How often do you get to that point where you’re just mentally finished? Where you’ve been working for a few hours but can no longer continue? 

Well, what if I told you that that’s just not true? 

In fact, it really isn’t. If the deadline was in a few hours, I can guarantee you’d get it done. But when the deadline is next week, how come you can’t even focus for 20 minutes?

You’ve probably heard of the Navy SEAL’s principle, the 40% rule — in that most people feel maxed-out mentally and physically, and thus stop, when they’re only at 40% of their maximum capacity?  

Well, what’s particularly interesting is that this observation is actually completely built upon science.  

According to what neuroscience scientists call “The Central Governor Theory,” your brain will regulate exercise effort in regard to a neurally calculated safe exertion point by the body. 

For example, have you ever seen that an athlete will often kick it into a higher gear right when they’re near the finish line?

They’d given it their all and should have been completely finished. However, they still somehow managed to find the gas to sprint the final 200 meters.  

How is that? 

Well, the mister governor central tends to err too much on the side of being conservative, and thus, your mind and body you will often tell you your tired long before you’ve even gotten anywhere near empty.

Hence, they often say running a marathon is far more mental than physical. 

Although this is not just a problem in sports but in all areas. So, how can we get around it?

Interestingly, it has everything to do with being mentally stronger, and this article is about just that. Here’s how to be mentally stronger: 

1) Train Your Brain

The saying, “Your brain is a muscle,” may be a cliche. However, it’s also completely true.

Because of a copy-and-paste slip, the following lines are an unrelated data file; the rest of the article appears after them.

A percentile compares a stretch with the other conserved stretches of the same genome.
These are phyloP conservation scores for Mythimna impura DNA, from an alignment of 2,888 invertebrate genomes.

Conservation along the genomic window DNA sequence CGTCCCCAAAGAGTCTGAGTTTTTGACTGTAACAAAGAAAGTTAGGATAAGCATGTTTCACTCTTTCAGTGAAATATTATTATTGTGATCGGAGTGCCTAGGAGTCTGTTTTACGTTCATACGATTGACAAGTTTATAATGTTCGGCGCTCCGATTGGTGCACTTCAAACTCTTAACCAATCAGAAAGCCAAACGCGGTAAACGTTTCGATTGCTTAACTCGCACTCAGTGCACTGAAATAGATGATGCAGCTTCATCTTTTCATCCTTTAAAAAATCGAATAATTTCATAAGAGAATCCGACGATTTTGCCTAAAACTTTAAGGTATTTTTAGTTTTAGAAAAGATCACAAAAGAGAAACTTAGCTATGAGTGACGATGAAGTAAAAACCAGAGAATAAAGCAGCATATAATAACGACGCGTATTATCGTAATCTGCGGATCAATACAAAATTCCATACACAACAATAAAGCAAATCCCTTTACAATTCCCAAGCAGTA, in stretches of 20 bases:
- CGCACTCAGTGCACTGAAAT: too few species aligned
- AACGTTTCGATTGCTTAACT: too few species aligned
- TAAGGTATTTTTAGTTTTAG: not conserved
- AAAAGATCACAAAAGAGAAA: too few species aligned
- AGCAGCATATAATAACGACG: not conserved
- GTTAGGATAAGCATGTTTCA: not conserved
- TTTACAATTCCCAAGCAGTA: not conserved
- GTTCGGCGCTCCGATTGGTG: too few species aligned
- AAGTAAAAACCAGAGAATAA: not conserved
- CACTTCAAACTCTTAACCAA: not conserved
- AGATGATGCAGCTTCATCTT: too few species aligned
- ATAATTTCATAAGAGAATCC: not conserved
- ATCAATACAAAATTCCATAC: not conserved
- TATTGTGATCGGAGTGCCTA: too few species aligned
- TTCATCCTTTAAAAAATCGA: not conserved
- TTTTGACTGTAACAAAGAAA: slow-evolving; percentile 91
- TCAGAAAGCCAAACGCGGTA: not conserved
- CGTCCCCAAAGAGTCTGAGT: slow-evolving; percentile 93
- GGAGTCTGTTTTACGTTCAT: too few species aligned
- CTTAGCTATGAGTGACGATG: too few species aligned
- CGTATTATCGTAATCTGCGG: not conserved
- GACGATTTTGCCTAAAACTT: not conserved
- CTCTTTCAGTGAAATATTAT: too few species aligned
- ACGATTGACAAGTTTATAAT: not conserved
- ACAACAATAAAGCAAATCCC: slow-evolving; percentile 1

Just as you’d increase your endurance on the running track by running for longer, you must do the same for brain stamina. 

Each time you’re beginning to feel tired at work, try to go a lot bit longer, and eventually, you’ll be able to work for longer and longer durations over time.

2) Be Happy

In his book, Endure, author Alex Hutchinson writes,

“Just as emotions trigger a physical response, that physical response can amplify or perhaps even create the corresponding emotion.”

When you feel good, things begin to feel like less of a grind and more of a game. However, when you feel bad, life becomes a complete grind. Hence, the emotional feedback loop works both ways.

So, why not choose to be happy? Among many things, it is great for endurance!

3) Change Your Perception

A couple of researchers at the Canterbury Christ Church University did an interesting study: 

They gave a group of cyclists different doses of caffeine before a series of time trials — however, they didn’t tell them exactly how much. 

The cyclists who believed they had been given a moderate dose rode 1.3 percent faster than average.

Subjects who thought they had been given a higher dosage rode 3.1 percent faster.

And how about those who thought they were given the placebo? On average, they rode 1.4 percent slower.

However, guess the caveat?

They had all been given the placebo! That’s right, there was no chemical effect. Instead, it was all in their head. 

Hence, a handy trick is to perceive there to be less work to be done than there really is. Also, why Shawn Achor has said, “The closer you perceive your success to be, the faster you move toward it”

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